Sports journalist Rick Reilly will never forgive nor forget U.S. President Donald Trump for his golf scores. The author is alleging that the golf enthusiast has been cooking his golf books “like a mafia accountant.”
“You would rather cut off your arm if you're a tour player than be accused of cheating,” former Sports Illustrated columnist Rick Reilly told Yahoo Finance’s On The Move (video above). “Cheating is the worst thing. And this guy cheats like a mafia accountant.”
A handicap is a measure of a golfer’s playing skill as compared to an expert amateur’s level. A lower rating means the player is doing well, while a higher rating means that the player is performing poorly.
Reilly, who detailed the allegations in his book “Commander in Cheat: How Golf Explains Trump,” explained that Trump claims that his handicap is currently a 2.8 — while golf legends like Tiger Woods and Annika Sorenstam estimate it to be around 10.
Literally incredible handicap
Fox Sports golf analyst Brad Faxon previously said that during a 2017 round with Woods and Dustin Johnson, Trump had put down a score that didn’t account for two balls he had hit into the water on one hole.
Reilly said that Trump’s low handicap was because of selective reporting on the Golf Handicap and Information Network (GHIN) which is maintained by the U.S. Golf Association to calculate each player’s handicap.
“You can go to GHIN dot com and just [type in] Donald Trump Florida, and it says 2.8,” said Reilly. “But to get to 2.8, it's taken him eight years. So he's only picking up the very best rounds he's ever had … [and] we know he played 66 times last year… what a liar.”
‘He has to cheat to win, no matter what’
Reilly also said that the lack of oversight on the golf course helped Trump get away.
“This game was meant was all about integrity and honesty because it's too big to have [referees],” said Reilly. “We're the only sport that doesn't have [referees]. … The penalty on yourself.”
Reilly recounted an incident where hedge fund manager Ted Virtue and his 12-year old played a round with Trump. During the impromptu tournament arranged by the President, he had apparently hit the ball in the water. But by the time Virtue’s son played the next ball — which landed on the green — Trump’s caddy had already lined up the boy’s ball as his own.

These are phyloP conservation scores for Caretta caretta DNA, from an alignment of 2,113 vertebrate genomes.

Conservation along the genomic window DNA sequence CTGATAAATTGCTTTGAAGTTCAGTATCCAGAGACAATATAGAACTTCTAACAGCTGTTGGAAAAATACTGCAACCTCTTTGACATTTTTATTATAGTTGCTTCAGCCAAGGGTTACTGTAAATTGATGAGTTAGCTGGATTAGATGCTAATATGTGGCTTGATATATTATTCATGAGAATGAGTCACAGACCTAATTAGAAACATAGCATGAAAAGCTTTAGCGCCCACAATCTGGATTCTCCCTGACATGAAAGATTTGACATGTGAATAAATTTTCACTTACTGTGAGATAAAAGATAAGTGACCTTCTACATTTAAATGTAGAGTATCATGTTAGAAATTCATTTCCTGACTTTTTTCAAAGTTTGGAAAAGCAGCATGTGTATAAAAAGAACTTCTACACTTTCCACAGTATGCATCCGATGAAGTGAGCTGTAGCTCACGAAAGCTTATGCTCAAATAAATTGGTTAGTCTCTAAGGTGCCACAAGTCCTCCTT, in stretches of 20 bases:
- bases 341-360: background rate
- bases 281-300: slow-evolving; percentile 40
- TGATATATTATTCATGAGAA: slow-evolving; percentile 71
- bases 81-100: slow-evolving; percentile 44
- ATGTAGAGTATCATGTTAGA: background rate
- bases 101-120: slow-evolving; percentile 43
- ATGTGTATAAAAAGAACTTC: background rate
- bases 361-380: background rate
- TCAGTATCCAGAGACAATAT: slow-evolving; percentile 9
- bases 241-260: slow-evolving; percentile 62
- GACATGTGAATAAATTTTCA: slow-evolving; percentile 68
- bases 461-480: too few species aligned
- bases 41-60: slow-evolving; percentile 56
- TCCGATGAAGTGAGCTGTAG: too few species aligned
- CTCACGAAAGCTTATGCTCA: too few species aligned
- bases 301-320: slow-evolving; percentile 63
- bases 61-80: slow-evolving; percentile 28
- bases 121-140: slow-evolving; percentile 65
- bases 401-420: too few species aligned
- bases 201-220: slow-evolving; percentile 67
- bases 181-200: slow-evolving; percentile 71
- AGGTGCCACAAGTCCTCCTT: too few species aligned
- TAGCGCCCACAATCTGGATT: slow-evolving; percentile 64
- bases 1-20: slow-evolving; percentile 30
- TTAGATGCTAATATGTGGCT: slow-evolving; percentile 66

“He makes the putt he wins the tournament and now decides he's the winner instead,” said Reilly.
That incident — one of many, according to Reilly — revealed “a lot about the guy. He has to cheat to win, no matter what. … [and] it's even worse than that. He's been known to kick guys balls into the bunker when they're not looking. So it's not that he wants to shoot well, he wants you to play worse.”
Reilly added: “It’s maddening as a golfer. It drives me crazy.”
‘The President was satisfied with his fourth shot’
Trump, who’s nickname on the golf course is “Pele” because of his penchant for kicking balls, isn’t the only world leader to brag about dubious handicaps.
The late North Korean leader Kim Jong Il was also known to have suspiciously good scores. The dictator had apparently scored 38-under par 34 over 18 holes at the Pyongyang Golf Course on his very first go at the sport, and later going on to shoot 11 aces.
Bill Clinton was another offender. One reporters had noted that during his presidency, the former President was fond of taking multiple extra and uncounted shots — called “mulligans” — which the golf media counts as cheating.
“On a glorious spring day in May, Mr. Clinton appeared incapable of getting the kinks out of his swing on the first tee,” a New York Times report from 1999 detailed. “He took one mulligan. Then another. And then another. Each shot was spectacularly ugly, zig-zagging this way and that. Finally, the President was satisfied with his fourth shot, which managed to land in the fairway.”
A reporter who had witnessed the “flurry of mulligans,” had remarked that it was ''the highest-ever number of cheater's shots the First Duffer has taken before witnesses.'”
Reilly — who has played with Clinton — has now challenged Trump to a golf match on a course that isn’t owned by Trump to determine whether the President truly has a 2.8 handicap.
Aarthi is a writer for Yahoo Finance. Follow her on Twitter @aarthiswami.